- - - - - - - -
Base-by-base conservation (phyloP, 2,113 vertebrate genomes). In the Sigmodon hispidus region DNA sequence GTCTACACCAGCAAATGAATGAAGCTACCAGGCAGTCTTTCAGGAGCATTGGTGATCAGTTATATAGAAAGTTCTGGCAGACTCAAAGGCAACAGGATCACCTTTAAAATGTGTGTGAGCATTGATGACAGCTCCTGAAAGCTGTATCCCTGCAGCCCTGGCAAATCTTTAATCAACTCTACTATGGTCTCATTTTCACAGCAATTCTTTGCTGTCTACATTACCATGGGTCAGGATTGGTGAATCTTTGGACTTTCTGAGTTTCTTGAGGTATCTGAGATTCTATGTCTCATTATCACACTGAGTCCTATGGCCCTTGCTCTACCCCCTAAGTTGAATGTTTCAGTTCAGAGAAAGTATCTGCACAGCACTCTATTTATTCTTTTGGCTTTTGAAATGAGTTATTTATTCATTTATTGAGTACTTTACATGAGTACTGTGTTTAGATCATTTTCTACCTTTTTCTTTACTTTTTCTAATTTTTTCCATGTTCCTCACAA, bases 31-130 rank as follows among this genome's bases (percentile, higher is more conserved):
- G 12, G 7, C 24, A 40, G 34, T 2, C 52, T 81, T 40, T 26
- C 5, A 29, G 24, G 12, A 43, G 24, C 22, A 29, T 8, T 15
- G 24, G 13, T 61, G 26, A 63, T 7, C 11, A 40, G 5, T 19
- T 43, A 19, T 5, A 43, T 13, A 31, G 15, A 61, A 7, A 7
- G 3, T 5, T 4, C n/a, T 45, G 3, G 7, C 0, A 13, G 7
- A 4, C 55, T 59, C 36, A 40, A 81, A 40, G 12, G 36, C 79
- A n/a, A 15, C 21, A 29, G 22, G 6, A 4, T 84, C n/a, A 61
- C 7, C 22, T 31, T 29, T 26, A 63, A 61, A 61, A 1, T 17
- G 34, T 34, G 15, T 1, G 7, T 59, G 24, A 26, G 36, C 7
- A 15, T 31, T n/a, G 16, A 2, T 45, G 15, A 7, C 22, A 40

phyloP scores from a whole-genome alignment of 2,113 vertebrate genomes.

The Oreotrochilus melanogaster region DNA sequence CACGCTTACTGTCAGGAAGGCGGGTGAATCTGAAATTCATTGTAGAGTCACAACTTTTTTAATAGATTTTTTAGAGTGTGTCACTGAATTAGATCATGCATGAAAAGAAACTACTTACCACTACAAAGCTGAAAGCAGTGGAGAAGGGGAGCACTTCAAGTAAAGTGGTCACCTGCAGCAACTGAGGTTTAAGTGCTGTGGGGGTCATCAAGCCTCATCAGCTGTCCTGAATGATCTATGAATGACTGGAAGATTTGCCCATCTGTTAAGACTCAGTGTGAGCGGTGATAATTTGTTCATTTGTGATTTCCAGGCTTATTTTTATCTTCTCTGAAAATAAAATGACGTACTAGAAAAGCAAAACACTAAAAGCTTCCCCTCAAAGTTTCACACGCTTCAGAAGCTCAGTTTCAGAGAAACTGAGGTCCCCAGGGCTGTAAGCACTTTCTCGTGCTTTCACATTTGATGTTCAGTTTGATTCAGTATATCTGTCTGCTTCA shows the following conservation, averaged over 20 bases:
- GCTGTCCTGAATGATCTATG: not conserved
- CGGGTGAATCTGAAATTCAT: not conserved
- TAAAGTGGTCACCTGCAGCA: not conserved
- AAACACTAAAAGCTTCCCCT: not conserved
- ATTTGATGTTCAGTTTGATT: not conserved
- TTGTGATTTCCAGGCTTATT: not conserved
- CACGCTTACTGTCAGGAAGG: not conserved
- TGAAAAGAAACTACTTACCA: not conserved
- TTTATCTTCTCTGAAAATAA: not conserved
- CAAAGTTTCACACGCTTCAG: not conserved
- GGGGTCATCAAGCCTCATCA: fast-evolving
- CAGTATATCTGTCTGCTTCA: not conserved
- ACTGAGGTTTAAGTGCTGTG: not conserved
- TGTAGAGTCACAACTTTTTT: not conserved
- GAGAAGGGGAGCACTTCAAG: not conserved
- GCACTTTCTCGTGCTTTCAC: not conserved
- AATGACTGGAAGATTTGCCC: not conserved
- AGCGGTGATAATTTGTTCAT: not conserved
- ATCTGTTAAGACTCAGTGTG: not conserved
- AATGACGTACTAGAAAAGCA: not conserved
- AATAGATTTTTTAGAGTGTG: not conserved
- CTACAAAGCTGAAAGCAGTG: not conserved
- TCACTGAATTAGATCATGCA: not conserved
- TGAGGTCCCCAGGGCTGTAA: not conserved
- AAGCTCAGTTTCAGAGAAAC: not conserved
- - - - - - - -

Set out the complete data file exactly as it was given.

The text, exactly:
Base-by-base conservation (phyloP, 2,113 vertebrate genomes). In the Sigmodon hispidus region DNA sequence GTCTACACCAGCAAATGAATGAAGCTACCAGGCAGTCTTTCAGGAGCATTGGTGATCAGTTATATAGAAAGTTCTGGCAGACTCAAAGGCAACAGGATCACCTTTAAAATGTGTGTGAGCATTGATGACAGCTCCTGAAAGCTGTATCCCTGCAGCCCTGGCAAATCTTTAATCAACTCTACTATGGTCTCATTTTCACAGCAATTCTTTGCTGTCTACATTACCATGGGTCAGGATTGGTGAATCTTTGGACTTTCTGAGTTTCTTGAGGTATCTGAGATTCTATGTCTCATTATCACACTGAGTCCTATGGCCCTTGCTCTACCCCCTAAGTTGAATGTTTCAGTTCAGAGAAAGTATCTGCACAGCACTCTATTTATTCTTTTGGCTTTTGAAATGAGTTATTTATTCATTTATTGAGTACTTTACATGAGTACTGTGTTTAGATCATTTTCTACCTTTTTCTTTACTTTTTCTAATTTTTTCCATGTTCCTCACAA, bases 31-130 rank as follows among this genome's bases (percentile, higher is more conserved):
- G 12, G 7, C 24, A 40, G 34, T 2, C 52, T 81, T 40, T 26
- C 5, A 29, G 24, G 12, A 43, G 24, C 22, A 29, T 8, T 15
- G 24, G 13, T 61, G 26, A 63, T 7, C 11, A 40, G 5, T 19
- T 43, A 19, T 5, A 43, T 13, A 31, G 15, A 61, A 7, A 7
- G 3, T 5, T 4, C n/a, T 45, G 3, G 7, C 0, A 13, G 7
- A 4, C 55, T 59, C 36, A 40, A 81, A 40, G 12, G 36, C 79
- A n/a, A 15, C 21, A 29, G 22, G 6, A 4, T 84, C n/a, A 61
- C 7, C 22, T 31, T 29, T 26, A 63, A 61, A 61, A 1, T 17
- G 34, T 34, G 15, T 1, G 7, T 59, G 24, A 26, G 36, C 7
- A 15, T 31, T n/a, G 16, A 2, T 45, G 15, A 7, C 22, A 40

phyloP scores from a whole-genome alignment of 2,113 vertebrate genomes.

The Oreotrochilus melanogaster region DNA sequence CACGCTTACTGTCAGGAAGGCGGGTGAATCTGAAATTCATTGTAGAGTCACAACTTTTTTAATAGATTTTTTAGAGTGTGTCACTGAATTAGATCATGCATGAAAAGAAACTACTTACCACTACAAAGCTGAAAGCAGTGGAGAAGGGGAGCACTTCAAGTAAAGTGGTCACCTGCAGCAACTGAGGTTTAAGTGCTGTGGGGGTCATCAAGCCTCATCAGCTGTCCTGAATGATCTATGAATGACTGGAAGATTTGCCCATCTGTTAAGACTCAGTGTGAGCGGTGATAATTTGTTCATTTGTGATTTCCAGGCTTATTTTTATCTTCTCTGAAAATAAAATGACGTACTAGAAAAGCAAAACACTAAAAGCTTCCCCTCAAAGTTTCACACGCTTCAGAAGCTCAGTTTCAGAGAAACTGAGGTCCCCAGGGCTGTAAGCACTTTCTCGTGCTTTCACATTTGATGTTCAGTTTGATTCAGTATATCTGTCTGCTTCA shows the following conservation, averaged over 20 bases:
- GCTGTCCTGAATGATCTATG: not conserved
- CGGGTGAATCTGAAATTCAT: not conserved
- TAAAGTGGTCACCTGCAGCA: not conserved
- AAACACTAAAAGCTTCCCCT: not conserved
- ATTTGATGTTCAGTTTGATT: not conserved
- TTGTGATTTCCAGGCTTATT: not conserved
- CACGCTTACTGTCAGGAAGG: not conserved
- TGAAAAGAAACTACTTACCA: not conserved
- TTTATCTTCTCTGAAAATAA: not conserved
- CAAAGTTTCACACGCTTCAG: not conserved
- GGGGTCATCAAGCCTCATCA: fast-evolving
- CAGTATATCTGTCTGCTTCA: not conserved
- ACTGAGGTTTAAGTGCTGTG: not conserved
- TGTAGAGTCACAACTTTTTT: not conserved
- GAGAAGGGGAGCACTTCAAG: not conserved
- GCACTTTCTCGTGCTTTCAC: not conserved
- AATGACTGGAAGATTTGCCC: not conserved
- AGCGGTGATAATTTGTTCAT: not conserved
- ATCTGTTAAGACTCAGTGTG: not conserved
- AATGACGTACTAGAAAAGCA: not conserved
- AATAGATTTTTTAGAGTGTG: not conserved
- CTACAAAGCTGAAAGCAGTG: not conserved
- TCACTGAATTAGATCATGCA: not conserved
- TGAGGTCCCCAGGGCTGTAA: not conserved
- AAGCTCAGTTTCAGAGAAAC: not conserved